Wednesday, May 31, 2006
on simple human decency
Ben Metcalf in Harper's Magazine:
Some time has passed since I last raise my voice to the multitude, and whereas literary taste does not seem to have advanced much in the interim, and I assume is still arrayed so as to engage only the weak-minded and dull, I find that I am no longer able to discern with any accuracy where the bounds of simple human decency lie. This would bother me even less than does the taste issue were it not for the fact that ground gained or lost in the theater of decency tends now and then to affect the law, and it has long been a personal goal of mine to avoid capture and imprisonment.
I am therefore led to wonder what the common citizen is allowed to "say" anymore, in print or otherwise, and still feel reasonably sure that some indignant team of G-men, or else a pair of gung-ho local screws, will not drag him away to a detention center, there to act out, with the detainee as a prop, that familiar scene in which one hero cop or another is patriotically unable to resist certain outbursts against the detainee and what were once imagined to be the detainee's constitutional rights. Because I am loath to violate whatever fresh new mores the people have agreed upon, or have been told they agree upon, and because I do not care to have my ass kicked repeatedly in a holding cell while I beg to see a lawyer, I almost hesitate to ask the following question.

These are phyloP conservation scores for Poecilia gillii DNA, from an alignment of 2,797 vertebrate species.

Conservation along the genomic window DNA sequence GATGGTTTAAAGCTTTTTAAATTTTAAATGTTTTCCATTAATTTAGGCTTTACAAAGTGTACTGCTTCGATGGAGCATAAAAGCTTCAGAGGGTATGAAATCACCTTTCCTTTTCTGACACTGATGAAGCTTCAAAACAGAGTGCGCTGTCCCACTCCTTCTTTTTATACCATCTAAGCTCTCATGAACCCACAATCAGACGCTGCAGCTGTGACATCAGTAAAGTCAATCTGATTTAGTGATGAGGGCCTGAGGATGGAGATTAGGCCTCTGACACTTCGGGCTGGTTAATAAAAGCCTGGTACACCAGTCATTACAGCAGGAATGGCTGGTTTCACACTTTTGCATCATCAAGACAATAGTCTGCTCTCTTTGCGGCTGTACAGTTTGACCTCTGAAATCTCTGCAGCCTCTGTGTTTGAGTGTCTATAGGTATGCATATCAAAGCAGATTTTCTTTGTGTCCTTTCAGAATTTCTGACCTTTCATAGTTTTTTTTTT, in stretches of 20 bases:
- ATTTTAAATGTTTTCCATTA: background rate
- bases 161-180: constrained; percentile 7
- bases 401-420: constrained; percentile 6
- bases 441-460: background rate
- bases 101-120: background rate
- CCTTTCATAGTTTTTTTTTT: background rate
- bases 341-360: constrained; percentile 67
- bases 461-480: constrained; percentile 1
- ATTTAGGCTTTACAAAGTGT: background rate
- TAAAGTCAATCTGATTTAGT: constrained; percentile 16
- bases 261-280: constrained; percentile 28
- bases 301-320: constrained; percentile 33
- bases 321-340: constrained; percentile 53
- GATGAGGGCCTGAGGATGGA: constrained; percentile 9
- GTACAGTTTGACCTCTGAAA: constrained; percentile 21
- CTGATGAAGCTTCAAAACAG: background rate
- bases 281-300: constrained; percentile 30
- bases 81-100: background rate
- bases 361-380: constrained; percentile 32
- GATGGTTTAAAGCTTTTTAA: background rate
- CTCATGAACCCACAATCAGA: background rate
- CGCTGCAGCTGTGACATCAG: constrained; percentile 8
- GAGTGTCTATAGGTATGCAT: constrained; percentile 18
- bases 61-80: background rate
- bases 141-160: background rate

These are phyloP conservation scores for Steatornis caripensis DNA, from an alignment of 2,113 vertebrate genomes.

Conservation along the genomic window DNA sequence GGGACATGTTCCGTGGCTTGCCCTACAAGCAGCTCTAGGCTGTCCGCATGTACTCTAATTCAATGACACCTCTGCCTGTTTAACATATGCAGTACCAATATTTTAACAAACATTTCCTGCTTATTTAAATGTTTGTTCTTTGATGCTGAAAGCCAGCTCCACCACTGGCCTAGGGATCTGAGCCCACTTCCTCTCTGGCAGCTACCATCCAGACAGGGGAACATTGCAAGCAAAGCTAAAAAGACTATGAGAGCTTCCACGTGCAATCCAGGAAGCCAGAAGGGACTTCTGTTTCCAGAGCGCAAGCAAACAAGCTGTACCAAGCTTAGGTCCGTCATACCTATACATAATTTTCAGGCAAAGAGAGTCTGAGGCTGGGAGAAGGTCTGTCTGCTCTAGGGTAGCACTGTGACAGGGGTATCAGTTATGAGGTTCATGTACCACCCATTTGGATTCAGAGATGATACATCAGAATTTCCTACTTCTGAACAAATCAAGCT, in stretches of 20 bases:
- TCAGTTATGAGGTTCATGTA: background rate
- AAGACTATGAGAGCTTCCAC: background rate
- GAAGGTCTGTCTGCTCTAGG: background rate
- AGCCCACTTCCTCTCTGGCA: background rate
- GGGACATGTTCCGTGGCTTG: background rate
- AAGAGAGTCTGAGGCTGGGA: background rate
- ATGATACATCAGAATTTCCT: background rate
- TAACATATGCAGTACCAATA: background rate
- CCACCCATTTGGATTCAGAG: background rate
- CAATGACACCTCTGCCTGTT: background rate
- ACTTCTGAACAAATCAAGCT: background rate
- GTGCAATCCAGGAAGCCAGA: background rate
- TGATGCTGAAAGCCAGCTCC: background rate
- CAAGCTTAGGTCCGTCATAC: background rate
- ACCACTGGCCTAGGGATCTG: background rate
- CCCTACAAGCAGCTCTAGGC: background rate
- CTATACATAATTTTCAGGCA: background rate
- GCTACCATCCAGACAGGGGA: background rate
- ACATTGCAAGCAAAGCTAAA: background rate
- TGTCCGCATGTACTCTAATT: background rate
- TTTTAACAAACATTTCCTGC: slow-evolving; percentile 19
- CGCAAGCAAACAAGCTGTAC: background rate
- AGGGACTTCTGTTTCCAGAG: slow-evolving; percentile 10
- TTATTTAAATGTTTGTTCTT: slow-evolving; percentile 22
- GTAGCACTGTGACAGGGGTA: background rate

More here. [Thanks to Asad Raza.]
Posted by S. Abbas Raza at 03:53 PM | Permalink
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